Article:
January 13, 2017

Guinea pigs sounds

Porcusorii de Guinea sunt foarte "vorbareti".

Pentru un incepator intr-ale porcusorilor sunetele pot parea identice, insa micul animalut poseda cel putin sapte sunete distincte, si mult mai multe care sunt dificil de diferentiat si recunoscut. Majoritatea sunt greu de descris si denumit insa cu ajutorul redarilor audio le puteti intelege. Postura corpului ofera un indiciu in plus asupra a ceea ce vor sa transmita.

- Guitatul:  va este probabil foarte cunoscut. Porcusorul il foloseste atunci cand se apropie ora mesei, este incantat sa fie hranit. Sau il puteti auzi atunci cand ii este foame si va semnalizeaza aceasta. Ar fi bine ca imediat sa va aratati cu ceva bun de mancare pentru el. poate guita si daca va aflati la frigider sau transportati ceva ce ar parea bun de mancare, sau orice altceva ce are legatura cu mancarea pentru el.

- Sunetul de cucerire:  este scos de masculi in sezonul de imperechere pentru a atrage femele sau atunci cand sesizeaza o femela in calduri. De asemenea un sunet asemanator este auzit si din partea femelelor pregatite pentru a se imperechea. Este insotit si de limbaj corporal adecvat: un dans in jurul femelei din partea masculului si ridicarea soldurilor din partea femelei. 

- Torsul: asemanator celui scos de pisica atunci cand se freaca de piciorul dumneavoastra. in functie de durata  si tonalitate, poate transmite mai multe mesaje, insotite si de posturi ale corpului adecvate. In general un porcusor toarce atunci cand este fericit, cand il mangaiati. Sunetele sunt scurte, repetitive, iar corpul este intins, relaxat.  Daca sunetele sunt mai inalte, mai ales pe final este semn ca ii displace ceva, probabil nu se simte confortabil in poala dumneavoastra.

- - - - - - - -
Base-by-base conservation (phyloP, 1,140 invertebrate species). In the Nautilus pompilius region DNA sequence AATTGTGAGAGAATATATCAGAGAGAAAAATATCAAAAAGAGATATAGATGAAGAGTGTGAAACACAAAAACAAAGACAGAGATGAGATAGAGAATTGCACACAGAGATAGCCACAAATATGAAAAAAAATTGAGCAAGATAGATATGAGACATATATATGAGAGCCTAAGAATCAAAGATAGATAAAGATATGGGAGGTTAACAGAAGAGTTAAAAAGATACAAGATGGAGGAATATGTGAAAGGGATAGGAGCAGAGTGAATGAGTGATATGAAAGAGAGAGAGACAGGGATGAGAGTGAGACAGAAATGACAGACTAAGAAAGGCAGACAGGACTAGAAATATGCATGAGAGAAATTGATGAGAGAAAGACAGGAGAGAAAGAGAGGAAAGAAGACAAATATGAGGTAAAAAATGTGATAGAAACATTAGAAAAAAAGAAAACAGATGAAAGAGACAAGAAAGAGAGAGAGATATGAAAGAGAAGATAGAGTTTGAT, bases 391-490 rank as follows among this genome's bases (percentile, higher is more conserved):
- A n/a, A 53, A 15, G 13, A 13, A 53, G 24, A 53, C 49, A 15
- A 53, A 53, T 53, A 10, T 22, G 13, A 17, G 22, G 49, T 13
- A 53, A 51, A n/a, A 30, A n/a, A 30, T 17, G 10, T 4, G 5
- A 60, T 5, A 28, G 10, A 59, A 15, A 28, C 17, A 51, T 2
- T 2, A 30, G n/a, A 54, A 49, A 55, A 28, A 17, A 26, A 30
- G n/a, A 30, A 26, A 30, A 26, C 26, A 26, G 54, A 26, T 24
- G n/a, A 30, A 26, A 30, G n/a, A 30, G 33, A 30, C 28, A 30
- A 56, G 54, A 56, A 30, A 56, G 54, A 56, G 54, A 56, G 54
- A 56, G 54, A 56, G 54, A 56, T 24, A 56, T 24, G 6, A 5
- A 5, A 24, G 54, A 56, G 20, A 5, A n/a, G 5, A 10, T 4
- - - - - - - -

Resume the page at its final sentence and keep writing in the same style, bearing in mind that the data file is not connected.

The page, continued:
- Scrasnitul din dinti: este scos de porcusor atunci cand este stresat sau cand initiazaun comportament agresiv, e semnul ca” daca nu te indepartezi s-ar putea sa ripostez violent”. In general este auzit atunci cand sunt pusi impreuna pentru prima oara 2 porcusori (de obicei masculi). E semn ca se vor incaiera, asa ca este bine sa ii separati imediat. Este insotit si de afisarea dintilor catre oponent. Daca porcusorul scoate astfel de sunete cand va apropiati dumneavoastra, este mai bine sa il lasati in pace pentru moment.

- Tipatul: este un sunet de tonalitate inalta, ascutit. Daca porcusorul simte durere sau simte ca ii este amenintata viata scoate acest sunet. Poate aparea atunci cand porcusorul a fost ciupit de un coleg de cusca, un alt animal il ameninta sau la veterinar cand primeste o injectie. In eneral daca auziti acest tip de sunet ar fi bine sa va verificati porcusorii.